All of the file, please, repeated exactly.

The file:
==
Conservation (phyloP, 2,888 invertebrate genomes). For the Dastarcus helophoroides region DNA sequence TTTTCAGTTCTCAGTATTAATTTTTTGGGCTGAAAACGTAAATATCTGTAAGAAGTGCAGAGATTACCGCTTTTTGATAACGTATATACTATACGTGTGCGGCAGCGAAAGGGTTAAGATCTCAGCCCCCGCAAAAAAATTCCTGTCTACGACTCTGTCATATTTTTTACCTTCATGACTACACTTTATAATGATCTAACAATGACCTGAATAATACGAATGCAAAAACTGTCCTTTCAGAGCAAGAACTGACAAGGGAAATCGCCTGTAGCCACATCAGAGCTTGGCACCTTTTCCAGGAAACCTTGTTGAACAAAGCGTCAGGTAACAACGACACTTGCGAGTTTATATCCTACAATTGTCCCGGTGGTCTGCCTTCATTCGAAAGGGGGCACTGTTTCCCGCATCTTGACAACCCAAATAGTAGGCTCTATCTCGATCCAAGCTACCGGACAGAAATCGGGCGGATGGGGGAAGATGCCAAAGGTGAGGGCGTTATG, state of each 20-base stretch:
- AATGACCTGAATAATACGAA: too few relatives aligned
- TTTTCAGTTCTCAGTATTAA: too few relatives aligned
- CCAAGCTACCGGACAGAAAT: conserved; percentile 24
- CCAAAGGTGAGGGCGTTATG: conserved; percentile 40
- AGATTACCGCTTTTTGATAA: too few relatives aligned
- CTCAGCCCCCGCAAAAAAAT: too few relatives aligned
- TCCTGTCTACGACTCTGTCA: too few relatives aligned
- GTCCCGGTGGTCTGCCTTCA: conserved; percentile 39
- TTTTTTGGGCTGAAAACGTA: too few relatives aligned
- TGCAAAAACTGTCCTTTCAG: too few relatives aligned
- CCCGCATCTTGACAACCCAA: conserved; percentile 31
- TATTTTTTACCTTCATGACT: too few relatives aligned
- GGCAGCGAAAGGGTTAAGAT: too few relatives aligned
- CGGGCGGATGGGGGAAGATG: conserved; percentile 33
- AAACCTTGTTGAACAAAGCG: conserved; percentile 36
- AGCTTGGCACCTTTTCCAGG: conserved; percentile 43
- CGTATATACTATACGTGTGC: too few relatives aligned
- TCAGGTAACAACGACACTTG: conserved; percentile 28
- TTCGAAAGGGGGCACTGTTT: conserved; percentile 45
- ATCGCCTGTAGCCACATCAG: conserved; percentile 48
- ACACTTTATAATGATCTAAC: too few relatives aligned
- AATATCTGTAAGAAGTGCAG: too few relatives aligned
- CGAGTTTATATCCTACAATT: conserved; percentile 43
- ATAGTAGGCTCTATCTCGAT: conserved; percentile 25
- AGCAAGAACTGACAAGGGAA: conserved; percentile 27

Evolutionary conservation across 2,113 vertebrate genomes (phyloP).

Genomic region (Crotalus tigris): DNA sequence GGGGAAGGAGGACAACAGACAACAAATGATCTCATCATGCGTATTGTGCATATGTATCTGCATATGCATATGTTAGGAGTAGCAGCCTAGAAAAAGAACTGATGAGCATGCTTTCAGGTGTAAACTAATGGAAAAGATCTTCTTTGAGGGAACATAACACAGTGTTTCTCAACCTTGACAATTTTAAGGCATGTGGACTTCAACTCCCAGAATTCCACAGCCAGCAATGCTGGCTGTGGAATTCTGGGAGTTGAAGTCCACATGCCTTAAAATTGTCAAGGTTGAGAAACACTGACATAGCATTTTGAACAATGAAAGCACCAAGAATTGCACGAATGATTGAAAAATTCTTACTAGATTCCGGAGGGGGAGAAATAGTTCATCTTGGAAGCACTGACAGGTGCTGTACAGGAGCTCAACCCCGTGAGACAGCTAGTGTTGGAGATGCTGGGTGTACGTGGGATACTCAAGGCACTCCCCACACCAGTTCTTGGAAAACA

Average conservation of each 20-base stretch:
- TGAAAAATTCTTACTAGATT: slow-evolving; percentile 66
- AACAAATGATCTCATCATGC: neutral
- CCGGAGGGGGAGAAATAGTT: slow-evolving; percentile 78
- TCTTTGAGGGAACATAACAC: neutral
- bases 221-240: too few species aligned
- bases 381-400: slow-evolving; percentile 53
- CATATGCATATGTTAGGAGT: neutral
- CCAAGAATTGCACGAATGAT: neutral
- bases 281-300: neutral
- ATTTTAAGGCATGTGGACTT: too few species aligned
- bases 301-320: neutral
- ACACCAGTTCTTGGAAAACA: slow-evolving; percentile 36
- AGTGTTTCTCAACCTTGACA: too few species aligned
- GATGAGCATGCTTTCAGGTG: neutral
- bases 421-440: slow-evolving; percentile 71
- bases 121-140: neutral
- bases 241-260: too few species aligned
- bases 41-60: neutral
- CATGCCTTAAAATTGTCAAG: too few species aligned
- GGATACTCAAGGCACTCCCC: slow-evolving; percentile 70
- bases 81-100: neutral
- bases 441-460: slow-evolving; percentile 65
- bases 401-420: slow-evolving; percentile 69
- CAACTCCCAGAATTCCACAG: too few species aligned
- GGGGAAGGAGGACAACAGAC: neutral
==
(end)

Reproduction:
Conservation (phyloP, 2,888 invertebrate genomes). For the Dastarcus helophoroides region DNA sequence TTTTCAGTTCTCAGTATTAATTTTTTGGGCTGAAAACGTAAATATCTGTAAGAAGTGCAGAGATTACCGCTTTTTGATAACGTATATACTATACGTGTGCGGCAGCGAAAGGGTTAAGATCTCAGCCCCCGCAAAAAAATTCCTGTCTACGACTCTGTCATATTTTTTACCTTCATGACTACACTTTATAATGATCTAACAATGACCTGAATAATACGAATGCAAAAACTGTCCTTTCAGAGCAAGAACTGACAAGGGAAATCGCCTGTAGCCACATCAGAGCTTGGCACCTTTTCCAGGAAACCTTGTTGAACAAAGCGTCAGGTAACAACGACACTTGCGAGTTTATATCCTACAATTGTCCCGGTGGTCTGCCTTCATTCGAAAGGGGGCACTGTTTCCCGCATCTTGACAACCCAAATAGTAGGCTCTATCTCGATCCAAGCTACCGGACAGAAATCGGGCGGATGGGGGAAGATGCCAAAGGTGAGGGCGTTATG, state of each 20-base stretch:
- AATGACCTGAATAATACGAA: too few relatives aligned
- TTTTCAGTTCTCAGTATTAA: too few relatives aligned
- CCAAGCTACCGGACAGAAAT: conserved; percentile 24
- CCAAAGGTGAGGGCGTTATG: conserved; percentile 40
- AGATTACCGCTTTTTGATAA: too few relatives aligned
- CTCAGCCCCCGCAAAAAAAT: too few relatives aligned
- TCCTGTCTACGACTCTGTCA: too few relatives aligned
- GTCCCGGTGGTCTGCCTTCA: conserved; percentile 39
- TTTTTTGGGCTGAAAACGTA: too few relatives aligned
- TGCAAAAACTGTCCTTTCAG: too few relatives aligned
- CCCGCATCTTGACAACCCAA: conserved; percentile 31
- TATTTTTTACCTTCATGACT: too few relatives aligned
- GGCAGCGAAAGGGTTAAGAT: too few relatives aligned
- CGGGCGGATGGGGGAAGATG: conserved; percentile 33
- AAACCTTGTTGAACAAAGCG: conserved; percentile 36
- AGCTTGGCACCTTTTCCAGG: conserved; percentile 43
- CGTATATACTATACGTGTGC: too few relatives aligned
- TCAGGTAACAACGACACTTG: conserved; percentile 28
- TTCGAAAGGGGGCACTGTTT: conserved; percentile 45
- ATCGCCTGTAGCCACATCAG: conserved; percentile 48
- ACACTTTATAATGATCTAAC: too few relatives aligned
- AATATCTGTAAGAAGTGCAG: too few relatives aligned
- CGAGTTTATATCCTACAATT: conserved; percentile 43
- ATAGTAGGCTCTATCTCGAT: conserved; percentile 25
- AGCAAGAACTGACAAGGGAA: conserved; percentile 27

Evolutionary conservation across 2,113 vertebrate genomes (phyloP).

Genomic region (Crotalus tigris): DNA sequence GGGGAAGGAGGACAACAGACAACAAATGATCTCATCATGCGTATTGTGCATATGTATCTGCATATGCATATGTTAGGAGTAGCAGCCTAGAAAAAGAACTGATGAGCATGCTTTCAGGTGTAAACTAATGGAAAAGATCTTCTTTGAGGGAACATAACACAGTGTTTCTCAACCTTGACAATTTTAAGGCATGTGGACTTCAACTCCCAGAATTCCACAGCCAGCAATGCTGGCTGTGGAATTCTGGGAGTTGAAGTCCACATGCCTTAAAATTGTCAAGGTTGAGAAACACTGACATAGCATTTTGAACAATGAAAGCACCAAGAATTGCACGAATGATTGAAAAATTCTTACTAGATTCCGGAGGGGGAGAAATAGTTCATCTTGGAAGCACTGACAGGTGCTGTACAGGAGCTCAACCCCGTGAGACAGCTAGTGTTGGAGATGCTGGGTGTACGTGGGATACTCAAGGCACTCCCCACACCAGTTCTTGGAAAACA

Average conservation of each 20-base stretch:
- TGAAAAATTCTTACTAGATT: slow-evolving; percentile 66
- AACAAATGATCTCATCATGC: neutral
- CCGGAGGGGGAGAAATAGTT: slow-evolving; percentile 78
- TCTTTGAGGGAACATAACAC: neutral
- bases 221-240: too few species aligned
- bases 381-400: slow-evolving; percentile 53
- CATATGCATATGTTAGGAGT: neutral
- CCAAGAATTGCACGAATGAT: neutral
- bases 281-300: neutral
- ATTTTAAGGCATGTGGACTT: too few species aligned
- bases 301-320: neutral
- ACACCAGTTCTTGGAAAACA: slow-evolving; percentile 36
- AGTGTTTCTCAACCTTGACA: too few species aligned
- GATGAGCATGCTTTCAGGTG: neutral
- bases 421-440: slow-evolving; percentile 71
- bases 121-140: neutral
- bases 241-260: too few species aligned
- bases 41-60: neutral
- CATGCCTTAAAATTGTCAAG: too few species aligned
- GGATACTCAAGGCACTCCCC: slow-evolving; percentile 70
- bases 81-100: neutral
- bases 441-460: slow-evolving; percentile 65
- bases 401-420: slow-evolving; percentile 69
- CAACTCCCAGAATTCCACAG: too few species aligned
- GGGGAAGGAGGACAACAGAC: neutral